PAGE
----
One of my pet peeves when it comes to PowerShell is to write a good script that does what I need with the commands I have at my disposal, only to find the command deprecated in some future release of Exchange. Usually the only way to find out is run a proper query with the command and receive a warning about the pending deprecation:
While I understand that things change and Microsoft needs to modify their product to match the times, it can be frustrating for those of us on the front lines that now need to rewrite their scripts to make them useful in future versions.
What Commands are Deprecated
There is no definitive list of commands that are being deprecated by Microsoft. As such, I decided to see if I could discover all of the commands that are changing so that you can be prepared and I can be prepared to change scripts for future ‘proofing’. For this article, I have limited my scope to the Get Commands:
ActiveSync Command Changes
- Get-ActiveSyncDevice is being replaced with Get-MobileDevice
- Get-ActiveSyncDeviceStatistics is being replaced with Get-MobileDeviceStatistics
- Get-ActiveSyncMailboxPolicy is being replaced with Get-MobileDeviceMailboxPolicy
The problem with these changes is a lack of consistency with ActiveSync Commands. Some are changing, while others are not. These commands are not changing, yet are from the same family of commands:
So why not make the new root of these commands get-mobiledevice? Of course, that would also require a future IIS change with a new vDir for mobile devices to connect to….
Get-Help for each command reveals the reasoning for the command changes. As Microsoft expands its mobile offerings on other mobile platforms (iPad, Surface, etc.) ActiveSync has become just another way for a mobile device to connect.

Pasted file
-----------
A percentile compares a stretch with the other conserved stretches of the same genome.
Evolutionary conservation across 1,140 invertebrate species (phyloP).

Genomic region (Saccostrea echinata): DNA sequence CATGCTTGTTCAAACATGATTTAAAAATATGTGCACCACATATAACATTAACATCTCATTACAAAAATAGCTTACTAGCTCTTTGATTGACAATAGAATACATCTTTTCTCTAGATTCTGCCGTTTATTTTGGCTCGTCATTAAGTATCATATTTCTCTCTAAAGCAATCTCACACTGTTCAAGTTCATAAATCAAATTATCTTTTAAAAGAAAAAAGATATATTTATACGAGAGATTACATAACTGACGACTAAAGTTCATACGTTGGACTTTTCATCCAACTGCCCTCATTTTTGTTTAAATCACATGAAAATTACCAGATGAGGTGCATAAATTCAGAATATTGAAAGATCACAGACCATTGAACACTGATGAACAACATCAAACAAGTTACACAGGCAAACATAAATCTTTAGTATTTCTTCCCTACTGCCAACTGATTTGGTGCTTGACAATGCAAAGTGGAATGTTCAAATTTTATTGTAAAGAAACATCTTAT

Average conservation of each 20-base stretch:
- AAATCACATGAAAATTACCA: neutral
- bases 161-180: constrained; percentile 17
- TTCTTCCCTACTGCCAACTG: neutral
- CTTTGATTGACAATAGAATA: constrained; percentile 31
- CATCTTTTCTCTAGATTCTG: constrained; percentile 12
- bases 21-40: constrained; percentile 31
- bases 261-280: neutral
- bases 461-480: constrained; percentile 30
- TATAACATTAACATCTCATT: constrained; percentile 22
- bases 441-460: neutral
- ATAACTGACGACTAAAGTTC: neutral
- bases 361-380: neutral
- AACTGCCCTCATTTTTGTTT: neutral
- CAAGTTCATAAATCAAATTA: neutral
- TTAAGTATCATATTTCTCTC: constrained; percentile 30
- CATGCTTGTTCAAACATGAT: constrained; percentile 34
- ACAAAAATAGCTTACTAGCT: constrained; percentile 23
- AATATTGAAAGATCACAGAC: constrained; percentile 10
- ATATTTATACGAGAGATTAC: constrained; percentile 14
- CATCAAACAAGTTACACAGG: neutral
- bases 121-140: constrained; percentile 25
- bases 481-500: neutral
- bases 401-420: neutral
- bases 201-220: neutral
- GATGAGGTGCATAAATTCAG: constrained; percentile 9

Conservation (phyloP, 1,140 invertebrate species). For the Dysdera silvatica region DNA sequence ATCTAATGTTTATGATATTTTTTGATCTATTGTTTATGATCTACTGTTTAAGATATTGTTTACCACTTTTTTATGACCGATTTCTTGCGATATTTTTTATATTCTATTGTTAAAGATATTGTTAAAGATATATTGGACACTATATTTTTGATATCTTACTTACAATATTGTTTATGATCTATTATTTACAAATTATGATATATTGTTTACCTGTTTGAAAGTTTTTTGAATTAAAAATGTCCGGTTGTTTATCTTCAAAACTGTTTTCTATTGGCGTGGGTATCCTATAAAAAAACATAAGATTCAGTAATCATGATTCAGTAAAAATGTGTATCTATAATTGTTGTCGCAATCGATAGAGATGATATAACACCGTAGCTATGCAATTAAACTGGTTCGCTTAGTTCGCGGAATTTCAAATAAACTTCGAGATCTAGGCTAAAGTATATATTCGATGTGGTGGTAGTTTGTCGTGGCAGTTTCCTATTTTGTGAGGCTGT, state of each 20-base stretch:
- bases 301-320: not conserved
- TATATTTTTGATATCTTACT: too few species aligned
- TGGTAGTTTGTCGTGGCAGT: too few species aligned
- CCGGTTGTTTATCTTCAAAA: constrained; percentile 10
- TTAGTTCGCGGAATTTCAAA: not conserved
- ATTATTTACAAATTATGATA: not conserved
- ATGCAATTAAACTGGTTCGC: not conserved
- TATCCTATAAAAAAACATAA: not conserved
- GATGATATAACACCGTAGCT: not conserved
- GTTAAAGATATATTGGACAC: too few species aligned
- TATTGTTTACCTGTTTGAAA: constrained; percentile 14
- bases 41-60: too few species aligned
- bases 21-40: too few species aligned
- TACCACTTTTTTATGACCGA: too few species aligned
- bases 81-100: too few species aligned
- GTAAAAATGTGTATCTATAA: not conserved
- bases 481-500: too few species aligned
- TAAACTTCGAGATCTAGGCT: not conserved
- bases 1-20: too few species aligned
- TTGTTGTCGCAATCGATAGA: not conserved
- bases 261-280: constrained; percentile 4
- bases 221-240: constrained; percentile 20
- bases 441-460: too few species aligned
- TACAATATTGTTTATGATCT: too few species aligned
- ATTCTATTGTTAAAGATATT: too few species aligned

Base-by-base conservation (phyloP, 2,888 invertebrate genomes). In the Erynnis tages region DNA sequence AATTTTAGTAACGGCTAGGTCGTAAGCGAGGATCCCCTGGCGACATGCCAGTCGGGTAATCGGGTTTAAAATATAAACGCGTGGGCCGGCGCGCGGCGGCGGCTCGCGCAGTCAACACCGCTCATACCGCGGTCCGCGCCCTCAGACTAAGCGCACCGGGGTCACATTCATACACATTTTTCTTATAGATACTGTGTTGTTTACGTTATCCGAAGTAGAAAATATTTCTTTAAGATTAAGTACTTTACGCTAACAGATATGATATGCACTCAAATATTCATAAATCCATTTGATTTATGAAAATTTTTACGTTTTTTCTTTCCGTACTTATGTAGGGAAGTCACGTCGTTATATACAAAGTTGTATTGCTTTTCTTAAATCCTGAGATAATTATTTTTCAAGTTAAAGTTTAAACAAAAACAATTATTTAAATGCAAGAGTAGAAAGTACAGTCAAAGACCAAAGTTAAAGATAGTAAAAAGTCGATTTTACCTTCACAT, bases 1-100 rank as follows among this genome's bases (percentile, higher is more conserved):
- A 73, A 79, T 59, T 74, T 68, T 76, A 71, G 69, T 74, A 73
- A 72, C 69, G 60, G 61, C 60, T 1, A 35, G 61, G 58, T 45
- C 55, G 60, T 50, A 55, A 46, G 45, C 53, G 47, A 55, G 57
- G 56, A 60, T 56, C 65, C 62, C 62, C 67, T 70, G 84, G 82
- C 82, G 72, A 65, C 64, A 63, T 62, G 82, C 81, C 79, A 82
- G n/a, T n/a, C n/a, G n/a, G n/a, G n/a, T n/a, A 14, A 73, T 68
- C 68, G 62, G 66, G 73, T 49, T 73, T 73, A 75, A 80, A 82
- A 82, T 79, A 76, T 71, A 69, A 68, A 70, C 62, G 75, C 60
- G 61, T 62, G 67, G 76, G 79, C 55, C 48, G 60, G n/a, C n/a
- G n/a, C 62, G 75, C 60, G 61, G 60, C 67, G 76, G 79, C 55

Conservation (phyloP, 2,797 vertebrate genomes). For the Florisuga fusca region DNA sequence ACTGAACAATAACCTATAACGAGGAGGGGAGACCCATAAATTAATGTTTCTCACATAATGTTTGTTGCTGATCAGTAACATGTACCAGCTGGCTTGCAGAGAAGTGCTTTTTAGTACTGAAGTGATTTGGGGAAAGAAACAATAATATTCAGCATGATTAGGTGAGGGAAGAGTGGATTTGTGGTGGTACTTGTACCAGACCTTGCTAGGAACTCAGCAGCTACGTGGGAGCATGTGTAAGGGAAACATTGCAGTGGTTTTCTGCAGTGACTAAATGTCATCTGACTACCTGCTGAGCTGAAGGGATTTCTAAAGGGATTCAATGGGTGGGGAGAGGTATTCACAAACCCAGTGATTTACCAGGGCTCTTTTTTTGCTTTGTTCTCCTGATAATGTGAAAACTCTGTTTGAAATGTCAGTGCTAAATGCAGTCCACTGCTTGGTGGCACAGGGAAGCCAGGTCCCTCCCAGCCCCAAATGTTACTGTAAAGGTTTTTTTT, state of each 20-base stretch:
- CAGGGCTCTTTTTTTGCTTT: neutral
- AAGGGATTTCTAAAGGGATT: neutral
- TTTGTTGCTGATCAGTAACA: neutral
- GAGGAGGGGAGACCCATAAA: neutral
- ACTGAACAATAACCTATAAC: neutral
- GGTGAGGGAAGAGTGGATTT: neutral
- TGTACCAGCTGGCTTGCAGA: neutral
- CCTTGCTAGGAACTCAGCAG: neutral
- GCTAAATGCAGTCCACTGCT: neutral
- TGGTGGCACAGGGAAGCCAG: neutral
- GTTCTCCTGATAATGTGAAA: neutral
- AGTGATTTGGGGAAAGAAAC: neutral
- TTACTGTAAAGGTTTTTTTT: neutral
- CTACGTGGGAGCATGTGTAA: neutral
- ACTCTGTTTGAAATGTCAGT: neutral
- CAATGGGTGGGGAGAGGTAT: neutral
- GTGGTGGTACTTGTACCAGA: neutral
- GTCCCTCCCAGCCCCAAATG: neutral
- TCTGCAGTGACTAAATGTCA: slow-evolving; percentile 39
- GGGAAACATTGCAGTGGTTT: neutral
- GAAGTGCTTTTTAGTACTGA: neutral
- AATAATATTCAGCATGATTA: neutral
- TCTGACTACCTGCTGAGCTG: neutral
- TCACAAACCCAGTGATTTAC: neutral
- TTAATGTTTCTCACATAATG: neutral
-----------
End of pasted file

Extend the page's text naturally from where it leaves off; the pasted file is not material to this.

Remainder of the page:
Notice the base settings included in the get-activesyncdevice cmdlet:
Now with the get-mobiledevice there are references to selecting either ActiveSync or OWAforDevices as options:
With these switches you can more effective check devices of different types as they sync with your Exchange 2013+ servers.
Similar to the Get-MobileDevice command, the Get-MobileDeviceStatistics also has switches for ActiveSync and OWAForDevices. The base get-activesyncdevicestatistics:
The additions to the get-mobiledevicestatistics:
The output from the two Device Statistics commands are only slightly different:
Get-activesyncdevicestatistics outputs the version of the device like this:
Whereas Get-mobiledevicestatistics reports it like this:
The biggest impact this will have is if you are querying for a certain device version, you will have to change the parameter in your script to pick up this change.
For the Get-ActiveSyncMailboxPolicy vs Get-MobileDeviceMailboxPolicy cmdlets, we see that there are more options revealed as to what can be set on these devices:
Most of the changes are just a new name for the same data. However, IsDefaultPolicy is removed (perhaps because there is a setting called IsDefault already) and parameters called AllowGooglePushNotifications and AllowMicrosoftPushNotifications are added (AllowApplePushNotifications is already present) to the list now. While nothing earth shattering is included, it is nice to see the three major vendors now separated for customization for Push Notification (Apple, Google and Microsoft) however anyone who has scripts based on the renamed values will need to revisit their scripts (a repeated theme here) to make sure the correct data is gathered.
One more command that is being deprecated is the ‘Get-TransportServer’ command which is being replaced by the ‘Get-TransportService’. With the change of roles from Exchange 2010 to Exchange 2013 and the removal of the Hub Transport role, this change does make sense at least from that perspective. The Hub Role is now just an integrated service and this the new PowerShell cmdlet to reflect that change. Examining the get-help for these commands reveals that this is a one for one replacement with no additional syntax changes needed:
Get-TransportService [-Identity ] [-DomainController ] 
Get-TransportServer [-Identity ] [-DomainController ] 
A quick examination of all the attributes revealed by the two commands shows that they both expose the exact same attributes. Make sure if you have any handy scripts with the get-transportserver (and probably set-transportserver) that these are modified to reflect the future change in case the commands are removed in a future CU.